The passengers were getting more and more disgruntled and many began to say that they weren’t sure that they were going in the right direction. Some say they should be going to Canada, others Norway, maybe even Switzerland. Others, a growing number, began to suggest that the journey wasn’t worth it at all. Should they think about going back to where they came from. Maybe it wasn’t so bad back there after all.

Matters had not been helped when Theresa the driver had decided to make an unscheduled stop at “General Election” in 2017, hoping to pick up more crew members to help her out. But when the train left the station not only had she not picked up extra crew, but some members of the old crew failed to make it back. The rest of the crew began to openly question her judgement and insisted on lengthy meetings to decide which track to take when it came to critical junctions.

Unfortunately, the crew could not agree among themselves which was the right way to go and so the train just trundled on, going ever slower. It became so slow it failed to get to “Brexit” on time and it is now just crawling and may never get to Brexit al all.

That is where we now are. Some say that they can see Brexit just down the track and Theresa the driver is convinced that with just a little bit more effort she can get the train over the line. Others are shouting that the train is on the wrong track altogether and that Brexit is “this way”, not “that way”. Meanwhile, more and more people are getting completely fed up and think the whole this was a terrible mistake.

The Brexit Special has now pulled into a siding and all the passengers are getting off to have a big vote. Now, the vote is not actually about Brexit per se. It is about elections for the European Parliament. Theresa the driver, and most of her crew, are very cross about this.

They don’t think the UK should be involved in these elections. Theresa has already shown that she is not very good at elections. She is trying to see if there is a way she can get everyone back on board and get the train moving again towards Brexit. That way, she would not have to have elections for the European Parliament. You see, if you don’t have an election you can’t lose an election.

She is currently talking with Jeremy, who drives another train called “Old Labour” (repainted). Jeremy’s train is currently out of service but he keeps saying that it is in tip-top shape and ready to go. Jeremy would very much like to get to Brexit because he has always thought that Brexit was a great place where he would be free to do what he wanted.

All his life he has wanted to go to Brexit, and whenever he got the chance he always voted to go there. For him the road to Brexit was the Yellowbrick Road of politics. Ever since he was young he believed in the Wizard of Brexit. Brexit was a much better place than neo-liberal, imperialist Brussels.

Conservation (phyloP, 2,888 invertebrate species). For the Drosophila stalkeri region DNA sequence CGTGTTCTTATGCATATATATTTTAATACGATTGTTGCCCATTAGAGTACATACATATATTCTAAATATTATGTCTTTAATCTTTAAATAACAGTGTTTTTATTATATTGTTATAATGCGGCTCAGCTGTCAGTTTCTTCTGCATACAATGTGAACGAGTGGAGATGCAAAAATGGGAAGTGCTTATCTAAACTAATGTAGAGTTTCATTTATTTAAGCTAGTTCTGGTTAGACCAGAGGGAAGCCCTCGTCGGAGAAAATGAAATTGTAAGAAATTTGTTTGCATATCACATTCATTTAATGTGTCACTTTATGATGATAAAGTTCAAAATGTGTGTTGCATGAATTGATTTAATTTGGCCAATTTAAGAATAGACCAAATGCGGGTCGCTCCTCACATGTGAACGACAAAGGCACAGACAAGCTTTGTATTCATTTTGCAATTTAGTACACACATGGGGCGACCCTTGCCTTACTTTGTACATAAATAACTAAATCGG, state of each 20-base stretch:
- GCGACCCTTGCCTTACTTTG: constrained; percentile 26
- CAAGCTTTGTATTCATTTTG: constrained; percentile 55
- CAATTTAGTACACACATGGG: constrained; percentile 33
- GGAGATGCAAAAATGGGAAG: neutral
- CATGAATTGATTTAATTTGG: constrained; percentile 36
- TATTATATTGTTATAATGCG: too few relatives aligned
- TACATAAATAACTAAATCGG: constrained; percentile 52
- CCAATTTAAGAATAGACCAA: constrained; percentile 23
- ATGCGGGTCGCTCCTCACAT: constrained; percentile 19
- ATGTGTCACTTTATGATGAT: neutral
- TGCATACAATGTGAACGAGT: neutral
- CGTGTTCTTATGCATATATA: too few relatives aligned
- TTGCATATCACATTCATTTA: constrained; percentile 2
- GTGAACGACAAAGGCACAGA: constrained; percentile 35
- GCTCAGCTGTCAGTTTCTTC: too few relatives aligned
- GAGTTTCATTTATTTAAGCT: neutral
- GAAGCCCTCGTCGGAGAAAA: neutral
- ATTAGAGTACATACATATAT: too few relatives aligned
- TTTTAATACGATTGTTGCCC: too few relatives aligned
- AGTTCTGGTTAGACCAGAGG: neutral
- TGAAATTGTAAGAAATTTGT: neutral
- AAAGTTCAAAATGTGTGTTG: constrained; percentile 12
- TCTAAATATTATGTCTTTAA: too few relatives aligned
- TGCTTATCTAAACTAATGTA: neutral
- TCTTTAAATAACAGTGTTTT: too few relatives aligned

However, he has a big problem. While a few of his immediate crew agree with him about the wonders of Brexit, nearly all the rest of his comrades – that is what they are called on Jeremy’s train – think it is an evil place and that no good can come of going there.

Theresa would like Jeremy’s train to shunt her train along and get it going again towards Brexit. Now, a lot of train spotters think that Jeremy would like to be able to do that, but he is not sure that his comrades would be very happy to help Theresa out.

In fact, many of them are telling him that a lot of passengers who would be like to get on the Labour train in the future won’t do so if he helps out Theresa. Further, they say, why should we help her out when members of her own crew continue to threaten (£) mutiny? They have mutinied before and they will do it again.

Theresa is also worried about the Farage Express, a new train but with an old driver, Nige. Nige loves Brexit, though he has never been there and can’t tell you what it is like. But he has convinced a lot of people that it is a Magical Mystery Tour worth taking. Theresa is worried that a lot off her passengers will get off her Brexit train and get on Nige’s train instead. She and her crew would definitely not like that. They might never get those passengers back again.

So, what will happen next? We don’t know. Jeremy and his comrades are meeting on Tuesday to decide on their manifesto for the European Parliament elections. Jeremy would like to say that he can take the train to Brexit in a much safer manner than Theresa, that everyone can feel safe and secure and need not worry about the future. There will be seats for everyone on Jeremy’s train. No one will have to sit on the ground in a corridor like Jeremy once did.

But lots of Jeremy’s comrades would like to go back and ask the passengers if they still want to go to Brexit. Now that they have come some of the way on the journey and seen how dangerous it has been maybe they might like to think again? After all, nearly half of them never wanted to go in the first place. And those who did want to go never did know exactly where it was they were going. It might not be a bad idea to ask everyone again.

In the meantime, all the passengers are getting very frustrated. This is especially true of business passengers who have deadlines to keep and payrolls to meet. Maybe, the business passengers say, it would be better for us to move elsewhere where the trains run on time and seem to know where they are going.

Join us next week to find out if Theresa and Jeremy agreed to help one another, how Jeremy got on with his comrades and what Nige did next.